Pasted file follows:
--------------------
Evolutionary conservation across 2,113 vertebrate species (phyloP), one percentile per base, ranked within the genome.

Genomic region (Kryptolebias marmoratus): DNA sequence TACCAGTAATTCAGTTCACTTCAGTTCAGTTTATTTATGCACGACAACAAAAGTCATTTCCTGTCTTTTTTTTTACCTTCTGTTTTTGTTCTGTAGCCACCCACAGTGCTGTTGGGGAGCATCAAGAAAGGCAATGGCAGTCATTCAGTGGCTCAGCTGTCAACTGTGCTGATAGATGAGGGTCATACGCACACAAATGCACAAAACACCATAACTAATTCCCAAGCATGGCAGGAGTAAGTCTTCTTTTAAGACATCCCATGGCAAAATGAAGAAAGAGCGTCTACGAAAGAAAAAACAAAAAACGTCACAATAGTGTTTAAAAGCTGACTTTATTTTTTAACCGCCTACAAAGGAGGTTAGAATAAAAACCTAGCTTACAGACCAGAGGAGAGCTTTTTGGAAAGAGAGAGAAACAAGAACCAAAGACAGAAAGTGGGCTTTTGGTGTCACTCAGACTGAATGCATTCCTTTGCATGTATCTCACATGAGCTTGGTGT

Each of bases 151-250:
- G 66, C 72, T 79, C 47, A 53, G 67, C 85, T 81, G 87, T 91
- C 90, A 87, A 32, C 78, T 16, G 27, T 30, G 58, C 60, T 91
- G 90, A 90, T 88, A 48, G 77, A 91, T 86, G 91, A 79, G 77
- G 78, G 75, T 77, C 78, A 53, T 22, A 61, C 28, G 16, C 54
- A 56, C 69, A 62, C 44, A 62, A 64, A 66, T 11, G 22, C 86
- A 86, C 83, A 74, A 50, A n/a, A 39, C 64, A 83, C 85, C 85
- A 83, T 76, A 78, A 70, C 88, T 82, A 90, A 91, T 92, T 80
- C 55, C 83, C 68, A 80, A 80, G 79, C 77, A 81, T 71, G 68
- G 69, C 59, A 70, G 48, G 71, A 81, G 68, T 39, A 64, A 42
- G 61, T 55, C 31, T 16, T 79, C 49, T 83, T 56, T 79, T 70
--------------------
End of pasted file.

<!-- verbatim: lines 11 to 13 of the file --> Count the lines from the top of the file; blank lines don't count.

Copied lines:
- C 55, C 83, C 68, A 80, A 80, G 79, C 77, A 81, T 71, G 68
- G 69, C 59, A 70, G 48, G 71, A 81, G 68, T 39, A 64, A 42
- G 61, T 55, C 31, T 16, T 79, C 49, T 83, T 56, T 79, T 70